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October 12, 1969 - Image 4

Resource type:
Text
Publication:
The Michigan Daily, 1969-10-12

Disclaimer: Computer generated plain text may have errors. Read more about this.

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Number 12 Night Editor: David Spurr

October 12, 1969

"It is not inconceivable
that students be allowed
to take part in making
decisions and s o l v i n g
problems pertaining to
t h e i r physical environ-
ment, from the elms on
the Diag to the food serv-
ice problems in their
dorms."

"Outside this univer-
sity lies a world being
destroyed by insensitive
p e o p I e manhandling
t h e i r environment. It
doesn't have to be like
that. Smoothly function-
ing, h e a l t h y environ-
ments can exist, but they
can only be built by peo-
ple who learn early that
they are responsible for
the condition of the phy-
sical world."

-Dail-Jay (Cassidy

SOMETIMES IT SEEMS there is a special kind
of magic directing the affairs of this Uni-
versity.
A. hole appears mysteriously in the middle
of a sidewalk. It ripples backward and forward
from its starting point like a double chain of
falling dominoes, engulfing buildings enroute.
Until finally, its purpose apparently accom-
plished, it is covered with sidewalk again.
Last year such a hole appeared one day in
front of Angell Hall, and burrowed quickly in
both directions until it reached from Hill Aud.
to Alumni Hall.
The immensity of this hole impressed many
people, despite a general uncertainty as to its
origins and purpose. The explanation turned
out to be deceptively simple.
This hole was part of a series of holes that
had been the by-products of four y e a r s of
Diag improvements.
Three years ago, to forstall annual spring
flooding caused by melting ice and s n o w, a
drainage system was put in, and with it an un-
derground sprinkling system.
Meanwhile, a program for replacing diseas-
ed elms was resulting in more holes, although
of a less conspicuous size, as diseased t r e e s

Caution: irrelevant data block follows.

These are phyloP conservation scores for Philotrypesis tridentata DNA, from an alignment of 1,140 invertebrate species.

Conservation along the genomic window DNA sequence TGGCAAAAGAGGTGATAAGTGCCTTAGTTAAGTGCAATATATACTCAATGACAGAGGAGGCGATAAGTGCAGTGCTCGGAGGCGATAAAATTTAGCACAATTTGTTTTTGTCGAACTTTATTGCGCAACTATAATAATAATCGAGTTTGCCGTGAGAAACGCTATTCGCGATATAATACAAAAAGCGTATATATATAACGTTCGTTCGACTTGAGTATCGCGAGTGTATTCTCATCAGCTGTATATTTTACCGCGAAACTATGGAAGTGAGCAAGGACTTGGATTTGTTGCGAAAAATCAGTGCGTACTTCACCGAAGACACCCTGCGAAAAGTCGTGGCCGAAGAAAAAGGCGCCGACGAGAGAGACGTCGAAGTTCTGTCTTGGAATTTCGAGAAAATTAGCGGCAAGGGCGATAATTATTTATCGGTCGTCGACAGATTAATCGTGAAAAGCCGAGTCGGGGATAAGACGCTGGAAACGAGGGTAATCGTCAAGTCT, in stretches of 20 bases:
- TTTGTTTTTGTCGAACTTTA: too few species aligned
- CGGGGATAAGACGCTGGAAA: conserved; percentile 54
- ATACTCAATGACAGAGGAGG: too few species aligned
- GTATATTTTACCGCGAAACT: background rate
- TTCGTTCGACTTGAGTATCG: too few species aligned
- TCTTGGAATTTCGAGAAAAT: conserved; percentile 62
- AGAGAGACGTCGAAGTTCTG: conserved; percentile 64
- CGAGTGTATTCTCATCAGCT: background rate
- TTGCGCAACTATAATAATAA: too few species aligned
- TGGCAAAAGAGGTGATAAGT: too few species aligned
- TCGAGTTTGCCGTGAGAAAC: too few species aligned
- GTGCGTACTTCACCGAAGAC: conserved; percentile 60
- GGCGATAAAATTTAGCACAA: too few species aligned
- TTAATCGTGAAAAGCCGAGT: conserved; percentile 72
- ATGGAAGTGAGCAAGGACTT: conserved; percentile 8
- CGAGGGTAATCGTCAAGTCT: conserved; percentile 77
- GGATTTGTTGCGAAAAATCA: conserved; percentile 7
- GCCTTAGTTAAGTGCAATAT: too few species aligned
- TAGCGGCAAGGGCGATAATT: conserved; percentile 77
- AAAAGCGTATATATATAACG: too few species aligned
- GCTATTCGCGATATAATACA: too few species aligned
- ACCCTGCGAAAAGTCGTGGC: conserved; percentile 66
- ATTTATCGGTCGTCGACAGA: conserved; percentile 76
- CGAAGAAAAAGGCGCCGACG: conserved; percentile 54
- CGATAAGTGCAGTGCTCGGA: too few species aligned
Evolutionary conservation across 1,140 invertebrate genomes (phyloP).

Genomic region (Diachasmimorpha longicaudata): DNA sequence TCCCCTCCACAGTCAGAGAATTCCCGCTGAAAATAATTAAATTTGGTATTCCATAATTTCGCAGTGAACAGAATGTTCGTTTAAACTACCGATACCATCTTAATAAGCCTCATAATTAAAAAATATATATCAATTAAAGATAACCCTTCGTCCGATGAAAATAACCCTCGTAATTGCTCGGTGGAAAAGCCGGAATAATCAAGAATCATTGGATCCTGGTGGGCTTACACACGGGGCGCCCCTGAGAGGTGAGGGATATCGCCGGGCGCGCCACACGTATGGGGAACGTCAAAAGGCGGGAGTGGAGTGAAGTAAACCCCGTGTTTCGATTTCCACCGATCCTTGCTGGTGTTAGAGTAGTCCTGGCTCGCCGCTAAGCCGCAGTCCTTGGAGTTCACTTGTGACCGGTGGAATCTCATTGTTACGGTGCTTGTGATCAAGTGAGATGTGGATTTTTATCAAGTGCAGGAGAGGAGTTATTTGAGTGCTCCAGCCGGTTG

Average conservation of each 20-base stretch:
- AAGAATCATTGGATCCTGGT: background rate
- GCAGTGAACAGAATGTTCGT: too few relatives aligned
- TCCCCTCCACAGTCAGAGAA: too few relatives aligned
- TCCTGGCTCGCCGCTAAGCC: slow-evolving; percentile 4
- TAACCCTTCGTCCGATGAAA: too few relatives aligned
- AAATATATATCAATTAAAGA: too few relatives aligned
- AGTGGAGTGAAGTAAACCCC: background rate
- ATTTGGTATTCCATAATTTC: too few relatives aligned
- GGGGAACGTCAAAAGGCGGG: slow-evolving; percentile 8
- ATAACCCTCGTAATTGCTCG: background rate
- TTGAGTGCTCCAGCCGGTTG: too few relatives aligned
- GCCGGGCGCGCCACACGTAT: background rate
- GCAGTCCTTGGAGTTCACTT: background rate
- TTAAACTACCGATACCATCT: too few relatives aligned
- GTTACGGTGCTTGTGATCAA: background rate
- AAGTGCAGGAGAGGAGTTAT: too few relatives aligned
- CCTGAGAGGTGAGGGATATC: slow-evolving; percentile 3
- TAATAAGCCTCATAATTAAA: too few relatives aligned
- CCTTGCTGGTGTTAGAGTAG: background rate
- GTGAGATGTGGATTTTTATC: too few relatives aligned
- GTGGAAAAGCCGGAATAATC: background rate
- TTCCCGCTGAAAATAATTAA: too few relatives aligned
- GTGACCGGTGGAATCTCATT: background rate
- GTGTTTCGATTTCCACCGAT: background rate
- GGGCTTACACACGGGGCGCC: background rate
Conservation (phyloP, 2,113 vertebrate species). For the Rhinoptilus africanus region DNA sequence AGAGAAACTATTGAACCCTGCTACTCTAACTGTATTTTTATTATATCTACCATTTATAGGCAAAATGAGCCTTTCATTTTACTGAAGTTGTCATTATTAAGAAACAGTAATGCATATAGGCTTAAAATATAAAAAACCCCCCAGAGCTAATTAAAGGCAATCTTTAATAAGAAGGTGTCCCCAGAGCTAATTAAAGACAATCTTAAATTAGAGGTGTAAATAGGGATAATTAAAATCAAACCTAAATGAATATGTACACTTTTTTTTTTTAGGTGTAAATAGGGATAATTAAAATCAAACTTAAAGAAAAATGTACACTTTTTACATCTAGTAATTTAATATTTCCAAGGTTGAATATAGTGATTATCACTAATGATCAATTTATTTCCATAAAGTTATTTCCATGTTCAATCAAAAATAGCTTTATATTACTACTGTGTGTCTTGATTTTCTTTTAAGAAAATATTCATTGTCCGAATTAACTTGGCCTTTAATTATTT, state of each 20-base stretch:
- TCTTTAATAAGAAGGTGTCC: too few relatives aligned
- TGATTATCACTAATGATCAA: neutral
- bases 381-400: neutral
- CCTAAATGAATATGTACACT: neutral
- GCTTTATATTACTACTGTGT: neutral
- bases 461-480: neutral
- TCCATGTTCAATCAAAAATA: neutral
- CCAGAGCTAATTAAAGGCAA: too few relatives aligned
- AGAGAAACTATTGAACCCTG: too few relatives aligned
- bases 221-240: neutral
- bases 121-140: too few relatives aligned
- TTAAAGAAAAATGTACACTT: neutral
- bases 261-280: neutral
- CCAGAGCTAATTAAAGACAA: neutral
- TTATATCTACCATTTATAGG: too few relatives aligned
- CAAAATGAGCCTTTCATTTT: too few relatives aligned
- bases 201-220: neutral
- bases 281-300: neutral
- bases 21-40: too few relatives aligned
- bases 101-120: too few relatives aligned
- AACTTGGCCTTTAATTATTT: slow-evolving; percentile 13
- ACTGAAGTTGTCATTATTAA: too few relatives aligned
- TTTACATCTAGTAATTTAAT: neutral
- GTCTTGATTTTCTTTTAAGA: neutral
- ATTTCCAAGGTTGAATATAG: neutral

were dug up and new ones planted.
Unfortuntely, in the process of diggingt up
the trees, some of the drainage pipes were also
dug up, and the holes lingered on while the
damage was repaired.
Then last y e a r, a major overhaul of the
heating lines produced the last great hole de-
scribed above. As more buildings were added to
existing lines, the ones at the end began to
complain of a shortage of heat.
Therefore, a new high pressure steam line
was constructed along the path of the hole to
heat the lISA Bldg', West Qiad, ad the Ad-
ministration Bldg.
But last fall and winter, lew of the people
who were wading through the mud in front of
Natural Science and lamenting the loss of the
lawns in front of Ange Hall appreciated, or
even knew, that their sacrifice was for a wor-
thy cause.
Then this summer the last phase of this ex-
tensive campus renewal project began. Ai;ea
murders stimulated campus security to instal
a bright new mercury vapor lighting system.
Because the lights are strung on continuous.
wires laid in trenches underground, another
set of holes was required.
And since the ground was so generally torn
up, it looked like a good time to repair side-
walks that had cracked or were not draining
properly.
,OTHING REMAINS NOW of these numerous
projects but to finish resodding the r a w
tops of the last holes. And w h e n the lawns
grow back, it will be the end of a agificent
example of how one thing can lead to another,
enviroment ally speaking.
At the University, as everywhere, the lives
rlf 1"1- e t ln *1A ' , .... ; . . . . 4 ,r:. ,..2, .. -.

the need to emphasize man as an involved, and
even dominating, factor in these relationships.
According to John Russell, a graduate of
the Natural Resources School working in the
field of conservation, "We must go from an
idea of man outside the environment, preying
on it, to the idea of man as part of a unit, in-
teracting with natural resources, in harmony
with them, like a man in a space capsule."
UMAN ECOLOGY, then, studies the way hu-
man bw in )s affect their environment, in-
cluding both the natural world and man-made
additions to it, and the way they are in turn
affected by it. This process is so endlessly com-
plicated that the complete consequences of al-
inost anything man does to his environment
are impossible to predict.
For example, people throw trash in the Hu-
ron River during the spring and watch it sink
to the bottom. But t h e y neglect to consider
that in fall, when the water level drops and
the bottom becomes visible, their actions will